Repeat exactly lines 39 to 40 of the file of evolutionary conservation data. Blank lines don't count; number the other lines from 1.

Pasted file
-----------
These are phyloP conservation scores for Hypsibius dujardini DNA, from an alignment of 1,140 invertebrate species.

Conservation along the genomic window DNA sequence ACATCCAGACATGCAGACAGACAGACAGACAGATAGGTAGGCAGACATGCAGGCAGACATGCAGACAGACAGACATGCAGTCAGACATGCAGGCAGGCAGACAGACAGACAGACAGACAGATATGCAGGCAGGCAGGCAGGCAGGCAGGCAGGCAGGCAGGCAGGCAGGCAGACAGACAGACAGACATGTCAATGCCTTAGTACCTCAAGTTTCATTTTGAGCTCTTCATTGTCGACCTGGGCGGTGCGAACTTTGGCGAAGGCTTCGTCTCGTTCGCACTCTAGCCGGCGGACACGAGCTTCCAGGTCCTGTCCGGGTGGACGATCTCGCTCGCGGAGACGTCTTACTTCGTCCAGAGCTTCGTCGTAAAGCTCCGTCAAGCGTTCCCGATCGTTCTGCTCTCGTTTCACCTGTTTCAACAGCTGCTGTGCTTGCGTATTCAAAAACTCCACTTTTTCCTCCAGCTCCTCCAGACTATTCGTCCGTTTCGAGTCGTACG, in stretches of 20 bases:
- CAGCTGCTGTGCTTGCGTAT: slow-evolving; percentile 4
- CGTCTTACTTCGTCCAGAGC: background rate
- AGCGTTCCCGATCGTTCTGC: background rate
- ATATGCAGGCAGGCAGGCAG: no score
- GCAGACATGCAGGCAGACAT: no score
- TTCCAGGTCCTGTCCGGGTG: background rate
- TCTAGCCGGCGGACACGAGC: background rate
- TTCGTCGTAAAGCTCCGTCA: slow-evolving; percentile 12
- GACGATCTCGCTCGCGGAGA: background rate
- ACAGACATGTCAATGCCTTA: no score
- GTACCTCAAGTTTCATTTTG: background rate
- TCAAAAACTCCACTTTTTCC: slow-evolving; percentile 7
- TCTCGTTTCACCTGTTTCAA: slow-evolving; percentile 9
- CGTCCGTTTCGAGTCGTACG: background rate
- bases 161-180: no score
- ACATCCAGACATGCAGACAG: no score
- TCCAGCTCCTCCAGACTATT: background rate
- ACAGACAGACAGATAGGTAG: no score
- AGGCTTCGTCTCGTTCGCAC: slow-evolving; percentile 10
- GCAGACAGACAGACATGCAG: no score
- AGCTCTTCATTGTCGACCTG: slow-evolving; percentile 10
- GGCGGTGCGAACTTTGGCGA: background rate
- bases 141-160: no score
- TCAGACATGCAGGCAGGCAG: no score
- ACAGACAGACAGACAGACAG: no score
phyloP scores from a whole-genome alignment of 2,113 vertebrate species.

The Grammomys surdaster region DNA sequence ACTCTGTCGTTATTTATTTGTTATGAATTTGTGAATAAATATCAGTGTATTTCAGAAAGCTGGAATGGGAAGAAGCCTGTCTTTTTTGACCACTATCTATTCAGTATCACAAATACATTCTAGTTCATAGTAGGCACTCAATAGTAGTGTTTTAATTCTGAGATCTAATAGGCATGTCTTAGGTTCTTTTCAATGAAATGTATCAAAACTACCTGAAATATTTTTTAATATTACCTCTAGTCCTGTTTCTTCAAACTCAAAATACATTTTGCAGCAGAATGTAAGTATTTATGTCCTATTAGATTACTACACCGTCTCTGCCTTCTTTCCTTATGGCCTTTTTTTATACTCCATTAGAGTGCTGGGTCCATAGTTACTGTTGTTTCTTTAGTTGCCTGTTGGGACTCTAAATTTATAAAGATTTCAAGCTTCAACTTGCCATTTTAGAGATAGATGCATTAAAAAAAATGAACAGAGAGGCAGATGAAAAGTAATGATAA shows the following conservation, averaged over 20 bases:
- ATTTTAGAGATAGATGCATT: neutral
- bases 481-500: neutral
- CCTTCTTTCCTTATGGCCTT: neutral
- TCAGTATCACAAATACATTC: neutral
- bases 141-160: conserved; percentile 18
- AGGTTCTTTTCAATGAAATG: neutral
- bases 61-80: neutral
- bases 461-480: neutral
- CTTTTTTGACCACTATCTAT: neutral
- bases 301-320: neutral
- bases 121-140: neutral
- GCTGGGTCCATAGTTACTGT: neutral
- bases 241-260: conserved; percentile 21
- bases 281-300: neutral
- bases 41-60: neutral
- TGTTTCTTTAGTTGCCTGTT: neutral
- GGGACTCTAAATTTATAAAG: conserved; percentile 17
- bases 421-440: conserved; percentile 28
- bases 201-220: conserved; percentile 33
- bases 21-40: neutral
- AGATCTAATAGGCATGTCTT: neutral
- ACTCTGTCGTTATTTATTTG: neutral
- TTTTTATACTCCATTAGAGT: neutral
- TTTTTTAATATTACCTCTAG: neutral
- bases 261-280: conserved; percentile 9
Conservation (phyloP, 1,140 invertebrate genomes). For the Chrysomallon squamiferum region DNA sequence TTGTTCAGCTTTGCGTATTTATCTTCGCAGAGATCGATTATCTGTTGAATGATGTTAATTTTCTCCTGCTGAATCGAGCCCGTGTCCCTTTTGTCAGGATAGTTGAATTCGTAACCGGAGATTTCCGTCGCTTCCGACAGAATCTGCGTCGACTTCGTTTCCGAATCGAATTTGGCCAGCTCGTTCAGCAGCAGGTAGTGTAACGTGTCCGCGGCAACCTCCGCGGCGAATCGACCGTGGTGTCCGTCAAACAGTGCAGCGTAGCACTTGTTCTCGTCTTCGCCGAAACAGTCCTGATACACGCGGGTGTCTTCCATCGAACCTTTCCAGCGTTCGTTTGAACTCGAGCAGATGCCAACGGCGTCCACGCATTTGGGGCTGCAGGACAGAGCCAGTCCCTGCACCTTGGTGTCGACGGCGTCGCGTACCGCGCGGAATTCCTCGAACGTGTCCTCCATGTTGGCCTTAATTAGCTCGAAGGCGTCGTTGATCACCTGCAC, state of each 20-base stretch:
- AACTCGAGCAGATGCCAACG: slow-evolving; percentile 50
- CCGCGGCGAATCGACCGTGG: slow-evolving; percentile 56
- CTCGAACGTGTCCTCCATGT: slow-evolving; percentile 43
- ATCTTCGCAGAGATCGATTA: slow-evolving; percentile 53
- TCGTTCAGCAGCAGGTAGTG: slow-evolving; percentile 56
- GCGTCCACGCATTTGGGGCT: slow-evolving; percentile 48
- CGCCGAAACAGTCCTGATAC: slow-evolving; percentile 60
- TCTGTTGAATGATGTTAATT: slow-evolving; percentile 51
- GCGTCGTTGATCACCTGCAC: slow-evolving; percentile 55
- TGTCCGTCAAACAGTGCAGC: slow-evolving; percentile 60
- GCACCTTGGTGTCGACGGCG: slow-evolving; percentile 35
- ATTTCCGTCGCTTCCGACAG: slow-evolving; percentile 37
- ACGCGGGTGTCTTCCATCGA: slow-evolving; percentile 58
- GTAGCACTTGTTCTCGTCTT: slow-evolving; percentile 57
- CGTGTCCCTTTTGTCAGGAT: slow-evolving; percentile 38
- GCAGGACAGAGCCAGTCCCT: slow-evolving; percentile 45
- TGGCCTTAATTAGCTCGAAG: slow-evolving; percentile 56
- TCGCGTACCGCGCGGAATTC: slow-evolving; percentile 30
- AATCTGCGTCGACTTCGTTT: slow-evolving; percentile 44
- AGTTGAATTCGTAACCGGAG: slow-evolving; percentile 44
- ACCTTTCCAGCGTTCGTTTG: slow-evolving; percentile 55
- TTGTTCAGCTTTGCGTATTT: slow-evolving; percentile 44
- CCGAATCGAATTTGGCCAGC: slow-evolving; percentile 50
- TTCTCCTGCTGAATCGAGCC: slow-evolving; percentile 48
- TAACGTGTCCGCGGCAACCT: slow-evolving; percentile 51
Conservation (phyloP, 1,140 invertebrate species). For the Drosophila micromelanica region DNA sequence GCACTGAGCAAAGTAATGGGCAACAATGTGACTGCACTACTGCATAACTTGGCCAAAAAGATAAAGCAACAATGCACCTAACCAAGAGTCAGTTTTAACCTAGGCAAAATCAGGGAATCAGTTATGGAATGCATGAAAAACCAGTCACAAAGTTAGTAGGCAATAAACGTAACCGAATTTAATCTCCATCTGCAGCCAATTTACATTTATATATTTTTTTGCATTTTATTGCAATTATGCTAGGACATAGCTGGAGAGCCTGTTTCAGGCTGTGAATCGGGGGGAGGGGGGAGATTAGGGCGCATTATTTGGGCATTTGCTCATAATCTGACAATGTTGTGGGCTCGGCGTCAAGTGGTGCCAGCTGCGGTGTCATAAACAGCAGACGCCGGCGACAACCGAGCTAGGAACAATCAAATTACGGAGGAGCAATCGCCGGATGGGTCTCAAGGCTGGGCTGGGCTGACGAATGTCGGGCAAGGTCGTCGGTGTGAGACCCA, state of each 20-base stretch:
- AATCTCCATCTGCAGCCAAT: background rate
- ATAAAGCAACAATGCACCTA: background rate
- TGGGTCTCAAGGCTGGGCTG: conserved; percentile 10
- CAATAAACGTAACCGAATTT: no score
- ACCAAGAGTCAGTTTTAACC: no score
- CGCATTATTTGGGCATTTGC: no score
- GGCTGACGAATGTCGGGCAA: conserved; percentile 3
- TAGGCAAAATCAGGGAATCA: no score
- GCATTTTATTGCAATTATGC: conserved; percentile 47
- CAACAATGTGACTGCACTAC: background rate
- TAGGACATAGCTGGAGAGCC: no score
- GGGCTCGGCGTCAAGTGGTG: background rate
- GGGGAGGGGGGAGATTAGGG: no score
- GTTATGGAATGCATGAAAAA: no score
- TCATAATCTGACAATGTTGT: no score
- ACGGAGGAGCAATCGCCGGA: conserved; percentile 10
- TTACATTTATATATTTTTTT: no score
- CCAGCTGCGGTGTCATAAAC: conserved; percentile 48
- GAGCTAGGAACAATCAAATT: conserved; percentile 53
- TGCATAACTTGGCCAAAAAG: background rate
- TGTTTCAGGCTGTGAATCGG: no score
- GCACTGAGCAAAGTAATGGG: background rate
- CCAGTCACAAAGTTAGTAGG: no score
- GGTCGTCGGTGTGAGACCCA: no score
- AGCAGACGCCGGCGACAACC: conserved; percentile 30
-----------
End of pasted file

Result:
- bases 301-320: neutral
- bases 121-140: neutral